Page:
The Jews of Spain once experienced a Golden Age of peace and scholarly study, a legacy that Kosher River Cruise’s 2020 Douro River cruise intends to touch upon as it journeys through Portugal and Spain.

As this Golden Age drew to a close, a great scholar of the Torah rose to prominence. A prolific and oftentimes controversial figure, Maimonides, also known by the Hebrew initials Rambam, wrote the influential Mishneh Torah, a compilation of 14 books that categorized Jewish Law, among other great works. Like a great eagle (Ha-nesher Ha-Gadol, which was his epithet), Maimonides cast a great shadow of influence over much of Jewish thought, from his interpretations of the Torah, contributions in the field of medicine, and his role in attempting to codify the Jewish identity.

Maimonides Statue

Life of the Eagle

Born in Cordova in the year 1138, young Moses ben Maimon was the son of the scholarly Maimon, and from his father, he received his rabbinical instruction. When the Almohads took over the city and forced the non-Muslim communities to convert, Maimonides’ family opted for exile and wandered for many years in Spain until they settled in Fez, Morocco in 1160. Eventually, however, Maimonides’ family settled in Fustat, now part of old Cairo, Egypt.

The death of his brother David caused Maimonides great grief, and to continue helping the family he took a medical occupation. Balancing the duties of a physician with his own scholarly and philosophical pursuits. His medical renown saw him appointed as the vizier’s private physician, and later on, was tasked to administer the health of the royal family of Saladin. He would continue writing treatises and editing his works until his death in 1204.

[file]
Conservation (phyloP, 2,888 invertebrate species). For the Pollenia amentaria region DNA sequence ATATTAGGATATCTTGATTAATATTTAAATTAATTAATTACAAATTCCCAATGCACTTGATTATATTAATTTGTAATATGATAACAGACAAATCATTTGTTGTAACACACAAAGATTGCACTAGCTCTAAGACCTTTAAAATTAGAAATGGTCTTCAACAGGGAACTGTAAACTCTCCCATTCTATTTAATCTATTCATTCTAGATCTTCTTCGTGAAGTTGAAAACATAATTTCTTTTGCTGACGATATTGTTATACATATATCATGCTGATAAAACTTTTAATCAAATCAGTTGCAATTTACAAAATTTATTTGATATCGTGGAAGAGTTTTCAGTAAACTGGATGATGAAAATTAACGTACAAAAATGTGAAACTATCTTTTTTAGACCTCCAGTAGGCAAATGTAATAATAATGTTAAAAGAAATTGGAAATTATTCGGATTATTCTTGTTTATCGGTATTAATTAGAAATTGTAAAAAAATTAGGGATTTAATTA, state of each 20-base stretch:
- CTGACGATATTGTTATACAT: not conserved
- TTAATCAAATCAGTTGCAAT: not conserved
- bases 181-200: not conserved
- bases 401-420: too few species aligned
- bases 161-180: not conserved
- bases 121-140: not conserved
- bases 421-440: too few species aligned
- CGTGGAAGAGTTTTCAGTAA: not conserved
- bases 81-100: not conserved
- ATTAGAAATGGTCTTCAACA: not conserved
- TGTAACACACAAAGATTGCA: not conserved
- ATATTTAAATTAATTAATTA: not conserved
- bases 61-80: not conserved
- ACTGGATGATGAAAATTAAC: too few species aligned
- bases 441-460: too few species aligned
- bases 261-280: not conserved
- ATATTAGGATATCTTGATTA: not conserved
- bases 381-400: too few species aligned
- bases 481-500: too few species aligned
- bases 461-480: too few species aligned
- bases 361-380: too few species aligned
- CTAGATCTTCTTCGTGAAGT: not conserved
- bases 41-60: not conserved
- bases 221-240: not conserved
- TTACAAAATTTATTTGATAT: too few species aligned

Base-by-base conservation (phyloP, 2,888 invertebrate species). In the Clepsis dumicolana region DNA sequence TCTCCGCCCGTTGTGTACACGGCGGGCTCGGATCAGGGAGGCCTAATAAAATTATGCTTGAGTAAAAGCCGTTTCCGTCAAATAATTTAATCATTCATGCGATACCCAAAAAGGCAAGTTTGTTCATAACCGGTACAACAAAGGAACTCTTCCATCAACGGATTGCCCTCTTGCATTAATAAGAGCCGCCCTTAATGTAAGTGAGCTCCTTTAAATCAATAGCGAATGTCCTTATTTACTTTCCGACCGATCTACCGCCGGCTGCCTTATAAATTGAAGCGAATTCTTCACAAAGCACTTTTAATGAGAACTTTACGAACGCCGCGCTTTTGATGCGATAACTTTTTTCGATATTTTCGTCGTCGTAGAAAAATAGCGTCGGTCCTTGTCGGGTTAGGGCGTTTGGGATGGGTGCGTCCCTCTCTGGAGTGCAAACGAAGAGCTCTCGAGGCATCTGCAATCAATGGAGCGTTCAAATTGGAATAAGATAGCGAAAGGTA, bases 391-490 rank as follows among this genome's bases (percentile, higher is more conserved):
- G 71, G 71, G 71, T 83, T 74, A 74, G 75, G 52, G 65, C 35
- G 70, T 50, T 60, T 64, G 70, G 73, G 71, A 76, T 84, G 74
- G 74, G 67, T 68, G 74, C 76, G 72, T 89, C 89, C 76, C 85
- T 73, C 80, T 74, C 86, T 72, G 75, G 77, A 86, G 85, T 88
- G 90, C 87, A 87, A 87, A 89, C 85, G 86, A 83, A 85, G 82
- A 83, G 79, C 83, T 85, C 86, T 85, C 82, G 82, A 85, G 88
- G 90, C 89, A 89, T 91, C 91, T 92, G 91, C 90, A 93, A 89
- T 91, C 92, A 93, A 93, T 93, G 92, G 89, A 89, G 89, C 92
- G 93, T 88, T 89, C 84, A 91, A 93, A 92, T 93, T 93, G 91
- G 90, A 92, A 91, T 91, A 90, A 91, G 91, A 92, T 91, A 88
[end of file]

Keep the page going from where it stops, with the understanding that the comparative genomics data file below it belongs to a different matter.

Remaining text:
Influence and Works

Arguably the most significant work of Maimonides is the Mishneh Torah, a comprehensive compendium of Jewish laws that elicited both acclaim and controversy. On one hand, the Mishneh Torah’s meticulous detail and accessibility made it a valuable scholarly resource. On the other hand, Maimonides’ lack of citations and unconventional interpretations, both in the Mishneh Torah and in other works, drew plenty of criticism from other Jewish scholars of the time, such as Abraham ben David.

Aside from the Mishneh Torah, Maimonides also wrote Guide to the Perplexed, a less-accessible text of philosophical discussions concerning topics of theology that too, were considered controversial. While working as a physician, he wrote several medical treatises on illnesses and their cures. He also outlined what is said to be the 13 principles of the Jewish faith—the codifying ideas that define the foundation of Jewish beliefs.

The Influence of History

Due to dire circumstances such as the Almohad occupation, many Jews in the Iberian peninsula were displaced, but many stayed, and contributed to Jewish heritage in their own ways. Maimonides was born in Cordova, and like the others, he had to continue his scholarly pursuits in other lands. However, one can argue that without his travels, he might not have had the same experience to motivate his scholarly pursuits, and that his stay in Egypt may have even lead to the creation of his most influential works.

At Kosher River Cruises, it is our utmost objective that our passengers uncover more of Jewish history in myriad lands through our all-inclusive, all-kosher cruises.